Channeling a homage of Lee Hazlewood, Burt Bacharach, Harry Nilsson, Ian McCulloch, Jim Sullivan and Father John Misty our romantic and candid swooner delivers Midnight Cowboy like cocktail ruminations on love in the context of a society in the grip of an ever intrusive and alienating social media. Nostalgic certainly…but all the better for it. (DV)

PLAYLIST
Compiled: Dominic Valvona/Matt Oliver
Art: Gianluigi Marsibilio









From an abundance of sources, via a myriad of social media platforms and messaging services, even accosted when buying a coffee from a barristo-musician, the Quarterly Revue is expanding constantly to accommodate a reasonable spread that best represents the Monolith Cocktail’s raison d’etre.

As you will hear for yourselves, new releases and the best of reissues plucked from the team – me, Dominic ValvonaMatt Oliver, Brian ‘Bordello’ Shea, Andrew C. Kidd and Gianluigi Marsibilio (who also put together the playlist artwork) – rub shoulders in the most eclectic of playlists, with tracks as geographically different to each other as Belem and Palermo.

Digest and discover as you will, but we compile each playlist to run in order so it feels like the best uninterrupted radio show or most surprising of DJ sets.


REVIEWS 
Words: Brian Bordello




Beef Gordon  ‘ABC’
Out Now


The first single taken from Beef Gordon’s upcoming debut LP is a whimsical ditty about the joys of S&M. Sounding not unlike a young Jarvis Cocker performing a song for children’s television, you can imagine Brian Cant doing a lovely off kilter little dance whilst being whipped by Floella Benjamin, whilst Big Ted and Humpty dry hump Jemima, and little Ted looks on in voyeuristic delight through the square window. There really is not enough sex in music these days.

This is a lovely Casio inspired pop romp which makes me look forward to hearing what delights Gordon will conjure up with his long player [ooh err missus!!].





Colossus ‘Ynys Môn’
(CEG Records) Out Now


The sun is out, it’s nearly summer, so what do we need? We need this! A wonderful romp of a summer pop song, the kind of song you used to hear blasting out of your transistor radio in those halcyon days of the radio 1 roadshow, the days when the DJs spoke nonsense but it meant so much more.

The 80s was a great decade for mainstream pop and Colossus has tapped into the whole era’s feel bringing the fun element back into pop: And this is pop; pop is not a dirty word, pop is something that when done well can remove the drudgery of your life for the length of the magical song. So lie back close your eyes and soak up the sunshine that emits from ‘Ynys Môn’.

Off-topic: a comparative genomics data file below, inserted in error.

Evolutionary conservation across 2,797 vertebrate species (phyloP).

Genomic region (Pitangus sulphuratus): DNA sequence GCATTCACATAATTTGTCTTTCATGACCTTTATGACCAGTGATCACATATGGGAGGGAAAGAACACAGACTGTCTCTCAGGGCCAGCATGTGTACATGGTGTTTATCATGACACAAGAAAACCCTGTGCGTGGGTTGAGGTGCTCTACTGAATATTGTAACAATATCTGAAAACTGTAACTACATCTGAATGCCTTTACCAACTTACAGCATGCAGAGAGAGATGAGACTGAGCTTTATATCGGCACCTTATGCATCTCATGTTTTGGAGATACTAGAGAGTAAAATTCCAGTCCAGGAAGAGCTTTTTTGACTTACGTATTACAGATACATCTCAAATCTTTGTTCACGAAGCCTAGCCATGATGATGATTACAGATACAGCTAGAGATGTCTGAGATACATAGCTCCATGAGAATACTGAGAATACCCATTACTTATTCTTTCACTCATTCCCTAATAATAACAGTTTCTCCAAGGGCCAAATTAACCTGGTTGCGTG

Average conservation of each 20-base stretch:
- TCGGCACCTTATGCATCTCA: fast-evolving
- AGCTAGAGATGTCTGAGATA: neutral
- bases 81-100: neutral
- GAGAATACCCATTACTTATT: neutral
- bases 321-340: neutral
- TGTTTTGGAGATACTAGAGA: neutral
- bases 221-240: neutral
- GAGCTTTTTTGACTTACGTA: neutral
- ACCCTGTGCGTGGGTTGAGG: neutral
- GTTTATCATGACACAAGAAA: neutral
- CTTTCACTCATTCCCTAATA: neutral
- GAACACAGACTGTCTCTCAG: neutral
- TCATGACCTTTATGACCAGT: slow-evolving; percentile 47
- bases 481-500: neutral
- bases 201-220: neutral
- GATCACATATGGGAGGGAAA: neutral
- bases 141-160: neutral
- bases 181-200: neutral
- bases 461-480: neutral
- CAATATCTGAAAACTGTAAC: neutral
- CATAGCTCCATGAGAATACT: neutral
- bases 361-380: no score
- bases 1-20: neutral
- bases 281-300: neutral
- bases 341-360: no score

Graham Domain  ‘Love And Sadness EP’
(Metal Postcard Records)  20th May 2019


So here we have the latest release from the wonderful singer songwriter from Manchester, Graham Domain. You may remember, or not, that I reviewed his full length LP earlier in the year, Cold Moon Harmonics. This new release is a six-track mini LP. Mini in size but not in quality, this carries on were Cold Moon Harmonics left off: beautifully written songs of heartache and betrayal the sadness that can be found in existence.

There is something strangely magical about the weirdness of the musical world Graham Domain lives; a throwback to the days of the 80s when Japan and Black skirted around the regions of the hit parade; a soothing charade of yesterdays bedsit clothes and art school glamour songs to lose yourself in; to bathe in the afterglow of a pure sadness; an LP to soundtrack falling in and out of love to and an LP to fall in love with.







Gisli  ‘The Skeleton Crew’
24th May 2019

I really like this LP. A fine pop LP in fact; any album that starts with the fizz pop explosion of the Super Furry Animals eating a sherbet dip, like they do on the opener ‘Tidal’, and then goes on to sing of love and romance and its many highs and lows in such a fun filled manner but with the wonderful undercurrent of darkness gets my vote.

At times reminding me of that other fine lyricist E from the Eels with a such a marvelous turn of phrase as “I would not say it is giving up, just a sweet surrender”, from the beautiful ‘Sweet Surrender’. It is rare that you hear such fine offbeat lyrics attached to beautiful melodies. It is becoming something of a dying art. Remember, natural strangeness is a virtue, not put on strangeness, as nobody likes a try hard or a fake but this has a natural pop charm with an eccentric tilt. And anybody who can combine handclaps and fuzz guitar as beautifully as Gisli does on track two, ‘Broken Arm’, should be cherished and treasured as this is a great LP filled with many pop gems.